Yeah, absolutely. Now in the past, you've told me about something called the bar exam, which is something that you've used as a bit of a test for graphics. There's only if you could walk through that example and just kind of explain why it was so beneficial.

Patrick Twomey:

Sure. I worked for a particular cable network channel where what they would do if you walk through the city of New York and you look into restaurants and bars, you'll see they have TVs on, and there's generally not a lot of chance to hear what's going on. So what would happen is they would say, you're going to have a chance to demo your graphics in a live situation. We're going to put it on and we're going to tell you, it's going to be on from two o'clock to three o'clock in the afternoon. And we're going to sneak it in as kind of a topical graphic for the day. And we're going to go walk around and look in bars and restaurants and if we can watch the program ... again, obviously the sound isn't something we can access or hear. But if I can walk into a crowded bar and I can look up on the screen and I can understand what the topic of the program is, you pass what we call the bar exam.

Patrick Twomey:

So it really gives you that opportunity ... and again, this is what happens in a lot of places. People aren't really focusing anymore, a lot of people will be watching TV, ordering things on their tablet devices, or their iPhones or whatever the case may be. They're not 100% focused, so giving them the opportunity to look up and see what the program content is about and capturing their interest is really important. And the bar exam lets you know that you've done that because if I can see across a crowded bar with the sound turned down and understand what's there, not only does it possibly pique my interest as a viewer. But it lets me know that I've succeeded in getting the point across and getting the viewer to understand what I'm trying to talk about.

Tyler Kern:

Patrick, in your time in the industry, how have you seen graphics really change and move from one place to another? And where do you see it moving in the future as you continue working in this room?

Patrick Twomey:

I'll start first with data. I can remember sitting for a particular broadcast cable channel where during a commercial break, they would bring into me a sheet with 30 line items. And what that was about, that would be, we used to call stacking the DAO. The DAO index is basically made up of 30 different companies and in that two minute commercial break, you would have to call up a blank screen, type in the name of the company, the index, their current stock price, and the change from the opening day of the market. We would manually type it at the beginning of the day. Nowadays, you would find that kind of data coming into you from various sources online, it's something that your broadcaster may have subscribed to. But it's automated sources, you can put those kinds of things together to automate the input of data and really control that and give most information to your viewers.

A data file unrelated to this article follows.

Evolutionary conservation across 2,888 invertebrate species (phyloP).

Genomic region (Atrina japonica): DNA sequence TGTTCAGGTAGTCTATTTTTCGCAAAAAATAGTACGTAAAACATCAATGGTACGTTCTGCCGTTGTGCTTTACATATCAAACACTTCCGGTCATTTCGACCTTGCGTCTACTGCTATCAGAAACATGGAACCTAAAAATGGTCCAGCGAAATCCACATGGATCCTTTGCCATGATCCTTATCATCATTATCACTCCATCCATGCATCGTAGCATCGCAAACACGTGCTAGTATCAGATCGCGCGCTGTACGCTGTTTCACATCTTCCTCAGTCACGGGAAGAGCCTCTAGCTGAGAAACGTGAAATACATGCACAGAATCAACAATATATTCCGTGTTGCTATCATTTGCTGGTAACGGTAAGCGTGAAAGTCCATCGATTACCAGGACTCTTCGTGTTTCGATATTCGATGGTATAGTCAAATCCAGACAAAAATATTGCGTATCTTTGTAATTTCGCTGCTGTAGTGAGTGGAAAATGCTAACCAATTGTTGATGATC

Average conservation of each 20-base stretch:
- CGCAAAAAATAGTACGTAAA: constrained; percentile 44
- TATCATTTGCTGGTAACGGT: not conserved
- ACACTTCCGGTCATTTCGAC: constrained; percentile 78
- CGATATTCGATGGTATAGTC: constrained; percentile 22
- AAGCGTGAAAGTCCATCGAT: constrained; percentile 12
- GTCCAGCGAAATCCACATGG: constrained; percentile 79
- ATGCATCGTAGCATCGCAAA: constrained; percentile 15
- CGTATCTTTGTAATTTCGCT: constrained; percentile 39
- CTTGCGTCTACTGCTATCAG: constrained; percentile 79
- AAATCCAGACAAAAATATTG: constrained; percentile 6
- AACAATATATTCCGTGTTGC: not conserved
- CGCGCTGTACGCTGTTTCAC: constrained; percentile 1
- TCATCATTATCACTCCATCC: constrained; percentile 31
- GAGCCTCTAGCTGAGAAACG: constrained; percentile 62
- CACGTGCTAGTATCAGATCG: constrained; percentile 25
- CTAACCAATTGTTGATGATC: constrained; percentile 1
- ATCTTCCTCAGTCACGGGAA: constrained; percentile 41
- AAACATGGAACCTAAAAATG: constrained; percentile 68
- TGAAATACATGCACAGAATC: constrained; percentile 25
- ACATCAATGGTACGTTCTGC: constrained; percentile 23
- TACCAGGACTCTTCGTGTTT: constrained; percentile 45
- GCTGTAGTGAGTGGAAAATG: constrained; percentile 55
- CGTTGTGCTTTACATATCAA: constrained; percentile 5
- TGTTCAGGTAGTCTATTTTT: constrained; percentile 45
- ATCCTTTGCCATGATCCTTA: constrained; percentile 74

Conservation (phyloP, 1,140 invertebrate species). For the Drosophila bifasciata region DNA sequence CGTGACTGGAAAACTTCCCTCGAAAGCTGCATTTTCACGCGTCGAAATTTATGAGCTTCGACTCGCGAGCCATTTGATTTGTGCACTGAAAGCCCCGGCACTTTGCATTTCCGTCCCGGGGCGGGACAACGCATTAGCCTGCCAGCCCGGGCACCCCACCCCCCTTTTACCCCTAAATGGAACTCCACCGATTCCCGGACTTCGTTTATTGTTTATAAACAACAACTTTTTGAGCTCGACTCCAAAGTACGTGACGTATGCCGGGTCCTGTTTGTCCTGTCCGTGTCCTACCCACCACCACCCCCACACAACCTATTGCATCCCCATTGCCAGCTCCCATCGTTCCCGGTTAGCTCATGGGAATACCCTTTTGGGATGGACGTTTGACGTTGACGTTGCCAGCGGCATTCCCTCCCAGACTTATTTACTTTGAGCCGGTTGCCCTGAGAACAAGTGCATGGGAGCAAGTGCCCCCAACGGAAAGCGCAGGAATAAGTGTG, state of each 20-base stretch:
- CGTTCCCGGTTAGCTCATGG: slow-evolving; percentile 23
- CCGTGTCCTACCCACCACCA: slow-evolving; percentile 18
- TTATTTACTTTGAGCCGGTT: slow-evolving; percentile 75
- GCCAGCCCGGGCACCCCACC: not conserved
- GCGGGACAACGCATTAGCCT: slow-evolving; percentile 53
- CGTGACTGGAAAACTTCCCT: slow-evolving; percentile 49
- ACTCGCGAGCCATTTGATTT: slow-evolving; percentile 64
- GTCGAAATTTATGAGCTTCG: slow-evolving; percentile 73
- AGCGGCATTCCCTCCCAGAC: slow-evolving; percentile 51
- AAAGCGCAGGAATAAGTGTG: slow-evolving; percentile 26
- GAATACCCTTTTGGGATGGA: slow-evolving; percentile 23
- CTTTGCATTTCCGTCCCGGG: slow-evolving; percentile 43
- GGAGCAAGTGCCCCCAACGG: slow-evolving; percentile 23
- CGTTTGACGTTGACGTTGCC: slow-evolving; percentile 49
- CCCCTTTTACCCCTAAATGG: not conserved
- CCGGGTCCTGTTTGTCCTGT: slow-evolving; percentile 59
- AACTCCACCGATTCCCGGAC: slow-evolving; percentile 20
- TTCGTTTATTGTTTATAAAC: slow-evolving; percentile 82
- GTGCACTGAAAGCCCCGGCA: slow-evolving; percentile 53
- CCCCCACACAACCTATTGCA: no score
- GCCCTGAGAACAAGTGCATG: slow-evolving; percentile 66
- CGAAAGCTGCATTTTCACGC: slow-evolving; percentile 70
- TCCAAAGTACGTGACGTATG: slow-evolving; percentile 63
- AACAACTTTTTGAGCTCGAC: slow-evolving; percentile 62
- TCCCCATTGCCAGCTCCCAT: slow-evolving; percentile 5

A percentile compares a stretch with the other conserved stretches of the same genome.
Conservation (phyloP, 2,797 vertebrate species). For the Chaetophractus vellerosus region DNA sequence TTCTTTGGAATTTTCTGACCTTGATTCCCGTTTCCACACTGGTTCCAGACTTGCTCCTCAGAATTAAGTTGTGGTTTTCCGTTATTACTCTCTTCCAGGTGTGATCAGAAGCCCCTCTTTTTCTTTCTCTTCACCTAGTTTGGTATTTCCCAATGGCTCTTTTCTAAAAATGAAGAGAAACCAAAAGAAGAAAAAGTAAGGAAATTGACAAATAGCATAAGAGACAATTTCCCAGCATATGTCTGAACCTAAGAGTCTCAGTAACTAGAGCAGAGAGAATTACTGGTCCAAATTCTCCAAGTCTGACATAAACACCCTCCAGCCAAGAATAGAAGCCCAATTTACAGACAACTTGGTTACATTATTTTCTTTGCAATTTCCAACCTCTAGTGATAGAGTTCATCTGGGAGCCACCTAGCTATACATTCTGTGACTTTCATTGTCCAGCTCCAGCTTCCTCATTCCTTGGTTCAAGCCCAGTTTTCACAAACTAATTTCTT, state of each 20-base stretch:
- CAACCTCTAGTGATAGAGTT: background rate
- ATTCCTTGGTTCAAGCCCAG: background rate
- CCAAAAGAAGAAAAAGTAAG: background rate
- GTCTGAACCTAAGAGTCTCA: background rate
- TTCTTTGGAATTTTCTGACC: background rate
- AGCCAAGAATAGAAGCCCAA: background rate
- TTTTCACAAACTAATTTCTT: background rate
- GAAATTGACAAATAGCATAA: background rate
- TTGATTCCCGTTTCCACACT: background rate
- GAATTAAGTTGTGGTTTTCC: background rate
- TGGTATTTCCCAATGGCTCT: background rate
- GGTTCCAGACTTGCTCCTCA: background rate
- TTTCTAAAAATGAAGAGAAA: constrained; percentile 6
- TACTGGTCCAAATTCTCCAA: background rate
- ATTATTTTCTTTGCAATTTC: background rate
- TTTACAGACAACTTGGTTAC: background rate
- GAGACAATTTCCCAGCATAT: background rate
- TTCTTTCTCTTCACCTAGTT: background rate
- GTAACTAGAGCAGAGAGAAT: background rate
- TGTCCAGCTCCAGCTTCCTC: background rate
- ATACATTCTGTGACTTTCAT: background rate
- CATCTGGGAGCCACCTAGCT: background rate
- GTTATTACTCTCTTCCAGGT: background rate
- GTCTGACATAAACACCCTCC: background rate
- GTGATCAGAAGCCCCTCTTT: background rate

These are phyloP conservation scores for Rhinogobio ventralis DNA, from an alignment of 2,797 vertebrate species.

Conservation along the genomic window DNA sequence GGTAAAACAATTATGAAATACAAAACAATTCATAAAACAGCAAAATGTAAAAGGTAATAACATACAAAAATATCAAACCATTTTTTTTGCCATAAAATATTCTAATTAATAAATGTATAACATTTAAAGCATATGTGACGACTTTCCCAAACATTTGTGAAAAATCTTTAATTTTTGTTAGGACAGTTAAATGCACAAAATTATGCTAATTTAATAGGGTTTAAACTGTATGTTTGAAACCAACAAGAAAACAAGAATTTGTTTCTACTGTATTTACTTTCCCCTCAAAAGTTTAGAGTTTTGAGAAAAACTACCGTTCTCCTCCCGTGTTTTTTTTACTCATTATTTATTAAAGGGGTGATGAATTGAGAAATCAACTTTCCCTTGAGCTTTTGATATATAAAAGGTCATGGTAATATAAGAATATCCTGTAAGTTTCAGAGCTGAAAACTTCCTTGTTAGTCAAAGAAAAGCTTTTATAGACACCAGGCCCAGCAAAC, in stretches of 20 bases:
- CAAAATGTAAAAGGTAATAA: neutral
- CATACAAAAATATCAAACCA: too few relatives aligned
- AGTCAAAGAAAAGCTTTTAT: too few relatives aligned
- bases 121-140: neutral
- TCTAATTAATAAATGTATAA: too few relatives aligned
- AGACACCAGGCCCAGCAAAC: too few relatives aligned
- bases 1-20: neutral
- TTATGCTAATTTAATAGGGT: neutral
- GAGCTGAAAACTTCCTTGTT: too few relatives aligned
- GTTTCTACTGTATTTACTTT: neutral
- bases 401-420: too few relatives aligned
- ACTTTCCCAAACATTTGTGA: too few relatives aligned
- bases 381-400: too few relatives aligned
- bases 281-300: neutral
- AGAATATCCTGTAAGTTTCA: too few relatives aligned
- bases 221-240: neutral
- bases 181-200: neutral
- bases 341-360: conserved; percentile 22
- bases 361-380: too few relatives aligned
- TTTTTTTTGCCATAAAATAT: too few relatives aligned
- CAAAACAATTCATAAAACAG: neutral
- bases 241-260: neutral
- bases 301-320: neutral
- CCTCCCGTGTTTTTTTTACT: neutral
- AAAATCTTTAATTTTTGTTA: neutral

Patrick Twomey:

That's probably been one of the bigger things. I do find automation as a big thing, I also find that the resolution and the complexity of graphics has changed dramatically. Interestingly enough, as we become more complex with our capabilities, you're noticing a trend right now where graphics are generally very flat and very simple. Interestingly enough, a lot of people think that that needs to be done to accommodate mobile devices. Ironically, while the screens on a mobile device are usually very small, the resolutions on those are actually better than what you find on your television in your living room. And it's a personal device, in your hand you probably have a better vision of that than you do a 75 inch television in your family room.

Patrick Twomey:

But that's kind of pushed the trend to very flat, very simple, that used to be customized, big, chunky 3D content. And we moved to our demonstration content for Ross Video has gone to a very flat look graphic so that we emulate what people are looking for. And I actually had a customer come up to me last year at a trade show and ask if we could do 3D rendering. So we've made sure that ... for us, for example, we make sure that we can do all of those things and import tools from 3D software packages and things like that to be able to show that we can do it. We definitely can and again, that's one of the spots where designers have a comfort level where they may have started what they're working on. It's coming into a real time rendering tool, but these are things that people couldn't have imagined years ago. Templating in real time rendering have really changed the game.

Tyler Kern:

Absolutely Patrick Twomey, He's the Director of Product Management for Ross XPression. Patrick, thank you so much for joining me today.

Patrick Twomey:

Thank you.